The world is home to many large deserts, with some of them receiving less than 200 mm of precipitation every year. The driest place on earth is the Atacama Desert in Chile. It is a plateau that occupies a 600 mile strip of the Pacific coast on the western side of Andes Mountains. It is the only true desert on Earth that receives lower moisture than all the polar deserts. It occupies an area of about 41,000 square miles and is mainly made up of sand, salt lakes, and rough terrain. The lack of precipitation in the desert is because of the two mountains (the Chilean coast range and Andes Mountains) that block the advection of moisture from the Atlantic and Pacific oceans, creating a 2-sided rain-shadow.
Although the lack of moisture is the main feature of this desert, there are a few instances when it has received some precipitations. The Antarctic front reached the desert in July 2011 and brought 31 inches of snow which affected many residents, especially in Bolivia. The San Pedro de Atacama was flooded by the Altiplano winter in 2012. The southern region of the desert was affected by heavy rainfall on March 25, 2015.
The desert is the driest non-polar area on earth, particularly the regions surrounding Yungay town (deserted area), Chile are extremely dry. The typical rain received annually in the Atacama Desert is 0.6 inches, although numerous places like Iquique and Arica experience between 0.04 inches to 0.12 inches. Various weather stations are yet to receive rainfall while other sites in the central part of the desert have registered durations of 4 years without rain. Evidence confirms that this place might not have received significant rain for over four centuries.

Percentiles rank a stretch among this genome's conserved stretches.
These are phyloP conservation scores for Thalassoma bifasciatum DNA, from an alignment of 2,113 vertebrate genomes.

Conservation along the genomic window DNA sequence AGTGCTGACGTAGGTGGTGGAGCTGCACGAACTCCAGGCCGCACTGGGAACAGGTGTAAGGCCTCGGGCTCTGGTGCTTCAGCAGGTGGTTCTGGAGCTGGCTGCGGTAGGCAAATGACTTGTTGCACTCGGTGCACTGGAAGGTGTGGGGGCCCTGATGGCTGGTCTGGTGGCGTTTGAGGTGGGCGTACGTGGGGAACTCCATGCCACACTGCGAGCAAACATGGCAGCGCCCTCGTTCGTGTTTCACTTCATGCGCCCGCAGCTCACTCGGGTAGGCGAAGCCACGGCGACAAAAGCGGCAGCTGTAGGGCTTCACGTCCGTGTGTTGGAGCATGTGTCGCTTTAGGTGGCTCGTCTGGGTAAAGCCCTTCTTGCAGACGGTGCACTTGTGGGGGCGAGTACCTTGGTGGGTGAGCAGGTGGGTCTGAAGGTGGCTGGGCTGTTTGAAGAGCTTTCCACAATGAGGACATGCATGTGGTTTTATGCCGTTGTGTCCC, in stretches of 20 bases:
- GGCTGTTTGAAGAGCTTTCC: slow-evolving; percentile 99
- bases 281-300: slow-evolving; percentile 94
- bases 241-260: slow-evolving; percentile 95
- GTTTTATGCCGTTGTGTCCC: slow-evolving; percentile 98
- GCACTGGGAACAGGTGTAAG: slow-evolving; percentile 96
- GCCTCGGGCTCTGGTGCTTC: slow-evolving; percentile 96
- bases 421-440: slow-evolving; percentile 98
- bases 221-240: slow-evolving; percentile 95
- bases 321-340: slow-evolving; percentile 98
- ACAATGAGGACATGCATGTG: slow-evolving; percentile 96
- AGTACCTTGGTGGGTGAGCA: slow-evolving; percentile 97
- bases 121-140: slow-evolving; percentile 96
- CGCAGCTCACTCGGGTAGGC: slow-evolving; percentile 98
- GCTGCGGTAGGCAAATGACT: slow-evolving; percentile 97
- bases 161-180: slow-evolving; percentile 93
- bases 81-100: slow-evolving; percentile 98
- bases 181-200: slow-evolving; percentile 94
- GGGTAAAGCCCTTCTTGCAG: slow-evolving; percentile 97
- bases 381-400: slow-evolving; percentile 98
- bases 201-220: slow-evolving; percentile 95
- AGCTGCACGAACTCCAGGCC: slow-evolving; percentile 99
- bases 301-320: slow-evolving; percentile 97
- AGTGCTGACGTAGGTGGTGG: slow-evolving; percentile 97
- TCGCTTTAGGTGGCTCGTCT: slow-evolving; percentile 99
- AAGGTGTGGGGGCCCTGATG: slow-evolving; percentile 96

The Atacama is the oldest continuously dry place in the world which has experienced extreme aridity for over three million years. The desert is too arid that all the surrounding high mountains surrounding it are glacier free. Llullaillaco, Monte Pissis, and Ojos del Salado are the only mountains with permanent snow on their peaks. Research conducted by British scientists suggest that some of the rivers in the Atacama have been dry for over 120,000 years. Other locations may see marine fogs which provide enough precipitation for lichens and algae to grow.
Flora And Fauna
Despite the climatic conditions in the desert, over five hundred plant species thrive on the border of the desert. Some of the species include salt grass, Ilareta, thyme, and in regions with sufficient humidity, trees like leafy Algarrobo, Pimiento tree, and Chanar thrive can be found. The Atacama is home to various cacti species including Cardon and Candelabro which attain a diameter of about 28 inches and height of 23 feet.
The desert climate prevents many animals from thriving, and some regions of Atacama are too arid for any animal or plant to survive. During the humid and warm seasons, desert butterflies and wasps can be found on the hills. Some of the animals living in the desert include Atacama toads, lava lizards, iguanas, and salt lizards. The largest group of animals living in the desert is the birds. Humboldt penguins reside in the coastal area and nest on the cliffs overlooking the ocean. Other birds include Chilean woodstar, sparrows, and hummingbirds. Viscacha and the South-American gray fox, Darwin's leaf-eared mouse, and vicunas and guanacos also inhabit some parts of the desert.